While it’s important to choose the right location for real estate investments, it’s also important to have good credit. Poor credit can make it more difficult — and expensive — to buy and sell real estate. Before venturing into real estate, see where you stand. You can check two of your credit scores for free with Credit.com. You can also see just how much real estate you can buy with our How Much House Can You Afford? tool. Here are the areas where home sellers profited the most in the second quarter.

37. Las Vegas-Henderson-Paradise, Nevada

Average Homeseller Returns: 35%

36. Crestview-Fort Walton Beach-Destin, Florida

Average Homeseller Returns: 36%

35. Detroit-Warren-Dearborn, Michigan

Average Homeseller Returns: 37%

34. Cape Coral-Fort Myers, Florida

Average Homeseller Returns: 38%

33. Austin-Round Rock, Texas

Average Homeseller Returns: 38%

32. Lake Havasu City-Kingman, Arizona

Average Homeseller Returns: 38%

31. Spokane-Spokane Valley, Washington

Average Homeseller Returns: 39%

30. Salt Lake City, Utah

Average Homeseller Returns: 41%

29. Riverside-San Bernardino-Ontario, California

Average Homeseller Returns: 42%

28. Deltona-Daytona Beach-Ormond Beach, Florida

Average Homeseller Returns: 42%

27. Greeley, Colorado

Average Homeseller Returns: 43%

26. Eugene, Oregon

Average Homeseller Returns: 43%

25. Oxnard-Thousand Oaks-Ventura, California

Average Homeseller Returns: 44%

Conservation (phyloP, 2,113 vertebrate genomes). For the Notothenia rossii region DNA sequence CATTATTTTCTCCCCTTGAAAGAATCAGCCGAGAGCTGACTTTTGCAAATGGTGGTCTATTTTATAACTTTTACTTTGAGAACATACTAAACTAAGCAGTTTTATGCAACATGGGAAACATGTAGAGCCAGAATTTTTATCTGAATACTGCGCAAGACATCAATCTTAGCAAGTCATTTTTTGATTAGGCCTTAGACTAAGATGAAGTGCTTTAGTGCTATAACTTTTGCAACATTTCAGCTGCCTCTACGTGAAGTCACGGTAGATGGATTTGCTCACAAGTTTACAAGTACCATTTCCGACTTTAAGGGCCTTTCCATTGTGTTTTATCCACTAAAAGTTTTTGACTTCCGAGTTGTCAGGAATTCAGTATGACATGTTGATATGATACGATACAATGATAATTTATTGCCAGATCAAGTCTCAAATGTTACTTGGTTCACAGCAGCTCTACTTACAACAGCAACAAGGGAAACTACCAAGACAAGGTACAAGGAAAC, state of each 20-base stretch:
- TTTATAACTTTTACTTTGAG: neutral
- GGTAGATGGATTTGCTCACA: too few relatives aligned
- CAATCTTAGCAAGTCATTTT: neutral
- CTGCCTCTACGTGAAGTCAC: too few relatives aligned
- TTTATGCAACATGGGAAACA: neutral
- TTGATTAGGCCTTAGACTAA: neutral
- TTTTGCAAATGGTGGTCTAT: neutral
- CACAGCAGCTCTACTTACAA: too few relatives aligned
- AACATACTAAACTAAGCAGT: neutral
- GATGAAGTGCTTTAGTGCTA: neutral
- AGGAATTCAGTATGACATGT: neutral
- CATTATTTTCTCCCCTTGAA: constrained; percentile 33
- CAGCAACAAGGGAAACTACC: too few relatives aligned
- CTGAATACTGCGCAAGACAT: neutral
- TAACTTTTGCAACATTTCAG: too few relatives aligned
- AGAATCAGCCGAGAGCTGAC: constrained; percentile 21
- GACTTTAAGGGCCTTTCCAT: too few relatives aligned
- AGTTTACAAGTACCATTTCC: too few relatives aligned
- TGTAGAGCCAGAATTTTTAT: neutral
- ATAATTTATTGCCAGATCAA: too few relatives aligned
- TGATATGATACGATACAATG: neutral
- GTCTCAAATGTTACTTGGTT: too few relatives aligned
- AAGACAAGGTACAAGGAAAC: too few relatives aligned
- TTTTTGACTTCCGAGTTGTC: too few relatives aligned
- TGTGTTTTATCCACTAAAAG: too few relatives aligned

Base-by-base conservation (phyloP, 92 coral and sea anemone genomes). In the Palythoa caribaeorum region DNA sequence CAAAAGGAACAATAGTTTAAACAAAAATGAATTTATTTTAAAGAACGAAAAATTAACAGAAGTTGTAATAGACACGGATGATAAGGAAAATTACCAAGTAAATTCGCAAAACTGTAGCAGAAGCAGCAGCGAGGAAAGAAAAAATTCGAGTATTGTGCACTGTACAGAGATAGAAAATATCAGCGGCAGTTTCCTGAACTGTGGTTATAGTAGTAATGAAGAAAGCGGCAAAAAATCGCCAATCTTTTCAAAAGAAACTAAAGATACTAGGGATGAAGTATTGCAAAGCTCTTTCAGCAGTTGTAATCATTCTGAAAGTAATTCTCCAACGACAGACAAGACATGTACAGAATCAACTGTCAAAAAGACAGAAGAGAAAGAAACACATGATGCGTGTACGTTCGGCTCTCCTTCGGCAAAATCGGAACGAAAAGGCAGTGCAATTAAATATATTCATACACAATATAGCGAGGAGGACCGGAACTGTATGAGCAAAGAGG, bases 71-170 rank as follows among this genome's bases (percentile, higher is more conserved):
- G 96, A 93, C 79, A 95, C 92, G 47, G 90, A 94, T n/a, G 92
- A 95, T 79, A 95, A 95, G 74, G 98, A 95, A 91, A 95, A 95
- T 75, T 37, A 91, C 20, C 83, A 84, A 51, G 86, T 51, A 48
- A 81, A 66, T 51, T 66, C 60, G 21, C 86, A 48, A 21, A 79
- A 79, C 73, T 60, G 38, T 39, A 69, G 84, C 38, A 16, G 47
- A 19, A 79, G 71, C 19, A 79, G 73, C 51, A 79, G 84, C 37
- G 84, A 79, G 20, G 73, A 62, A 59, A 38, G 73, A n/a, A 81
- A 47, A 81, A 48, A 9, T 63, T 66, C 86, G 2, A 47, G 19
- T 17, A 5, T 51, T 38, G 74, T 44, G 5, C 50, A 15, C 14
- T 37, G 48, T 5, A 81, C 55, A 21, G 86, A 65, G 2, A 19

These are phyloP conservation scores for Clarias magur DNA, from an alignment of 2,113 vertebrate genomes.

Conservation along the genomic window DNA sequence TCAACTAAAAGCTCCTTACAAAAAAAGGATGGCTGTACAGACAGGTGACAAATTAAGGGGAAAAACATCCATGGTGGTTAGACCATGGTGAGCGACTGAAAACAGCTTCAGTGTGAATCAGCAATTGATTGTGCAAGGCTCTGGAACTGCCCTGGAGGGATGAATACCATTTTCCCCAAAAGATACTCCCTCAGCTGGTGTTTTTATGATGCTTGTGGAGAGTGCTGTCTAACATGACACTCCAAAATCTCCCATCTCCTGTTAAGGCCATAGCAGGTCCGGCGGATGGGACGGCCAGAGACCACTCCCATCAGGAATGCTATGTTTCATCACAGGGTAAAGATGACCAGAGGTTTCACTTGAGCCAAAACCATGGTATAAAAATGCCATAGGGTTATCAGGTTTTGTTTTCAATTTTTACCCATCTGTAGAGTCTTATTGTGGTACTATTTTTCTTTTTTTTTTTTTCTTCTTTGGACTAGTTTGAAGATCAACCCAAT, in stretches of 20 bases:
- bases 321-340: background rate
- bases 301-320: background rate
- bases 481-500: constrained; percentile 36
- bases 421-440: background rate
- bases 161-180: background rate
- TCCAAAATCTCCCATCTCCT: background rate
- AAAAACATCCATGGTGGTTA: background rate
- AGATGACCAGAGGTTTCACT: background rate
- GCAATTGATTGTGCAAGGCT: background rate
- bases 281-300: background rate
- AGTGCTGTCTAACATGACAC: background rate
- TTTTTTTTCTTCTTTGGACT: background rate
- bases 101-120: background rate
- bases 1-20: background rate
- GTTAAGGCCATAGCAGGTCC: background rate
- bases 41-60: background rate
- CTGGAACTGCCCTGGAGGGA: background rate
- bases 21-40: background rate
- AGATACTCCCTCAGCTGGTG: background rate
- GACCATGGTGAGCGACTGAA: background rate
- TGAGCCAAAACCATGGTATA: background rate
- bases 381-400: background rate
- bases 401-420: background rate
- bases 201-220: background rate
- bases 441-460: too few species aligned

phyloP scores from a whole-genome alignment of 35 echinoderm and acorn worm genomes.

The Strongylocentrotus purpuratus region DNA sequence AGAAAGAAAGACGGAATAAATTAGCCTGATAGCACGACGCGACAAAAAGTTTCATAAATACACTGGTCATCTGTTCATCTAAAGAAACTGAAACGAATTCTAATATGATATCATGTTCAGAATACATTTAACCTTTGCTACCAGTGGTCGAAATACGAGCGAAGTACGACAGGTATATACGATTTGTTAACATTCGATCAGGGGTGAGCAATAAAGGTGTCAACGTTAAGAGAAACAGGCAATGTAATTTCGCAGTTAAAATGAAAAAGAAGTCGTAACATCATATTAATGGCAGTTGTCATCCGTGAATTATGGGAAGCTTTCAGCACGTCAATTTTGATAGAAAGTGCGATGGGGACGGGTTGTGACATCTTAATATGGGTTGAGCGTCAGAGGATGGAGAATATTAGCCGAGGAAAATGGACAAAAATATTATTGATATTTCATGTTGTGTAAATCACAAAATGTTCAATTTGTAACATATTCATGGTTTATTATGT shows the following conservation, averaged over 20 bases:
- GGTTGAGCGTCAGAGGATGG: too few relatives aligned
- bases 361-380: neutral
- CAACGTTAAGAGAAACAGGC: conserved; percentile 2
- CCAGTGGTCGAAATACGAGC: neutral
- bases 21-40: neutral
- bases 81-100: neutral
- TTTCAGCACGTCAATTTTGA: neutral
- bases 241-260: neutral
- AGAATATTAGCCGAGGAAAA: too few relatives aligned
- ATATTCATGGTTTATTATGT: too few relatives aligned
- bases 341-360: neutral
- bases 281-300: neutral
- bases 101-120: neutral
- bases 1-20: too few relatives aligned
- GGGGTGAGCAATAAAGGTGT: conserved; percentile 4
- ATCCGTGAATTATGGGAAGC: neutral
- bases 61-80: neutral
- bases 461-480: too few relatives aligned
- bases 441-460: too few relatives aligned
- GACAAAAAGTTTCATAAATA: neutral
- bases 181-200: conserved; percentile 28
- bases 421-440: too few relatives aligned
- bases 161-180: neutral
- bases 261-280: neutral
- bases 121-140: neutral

24. Nashville-Davidson-Murfreesboro-Franklin, Tennessee

Average Homeseller Returns: 44%

23. Provo-Orem, Utah

Average Homeseller Returns: 44%

22. Miami-Fort Lauderdale-West Palm Beach, Florida

Average Homeseller Returns: 45%

21. Sacramento-Roseville-Arden-Arcade, California

Average Homeseller Returns: 46%

20. Reno, Nevada

Average Homeseller Returns: 47%

19. Prescott, Arizona

Average Homeseller Returns: 47%

18. San Diego-Carlsbad, California

Average Homeseller Returns: 47%

17. Bremerton-Silverdale, Washington

Average Homeseller Returns: 48%

16. Urban Honolulu, Hawaii

Average Homeseller Returns: 48%

15. Stockton-Lodi, California

Average Homeseller Returns: 49%

14. Boulder, Colorado

Average Homeseller Returns: 49%

13. Vallejo-Fairfield, California

Average Homeseller Returns: 50%

12. Dallas-Fort Worth-Arlington, Texas

Average Homeseller Returns: 51%

11. Salem, Oregon

Average Homeseller Returns: 52%

10. Fort Collins, Colorado

Average Homeseller Returns: 53%

9. Los Angeles-Long Beach-Anaheim, California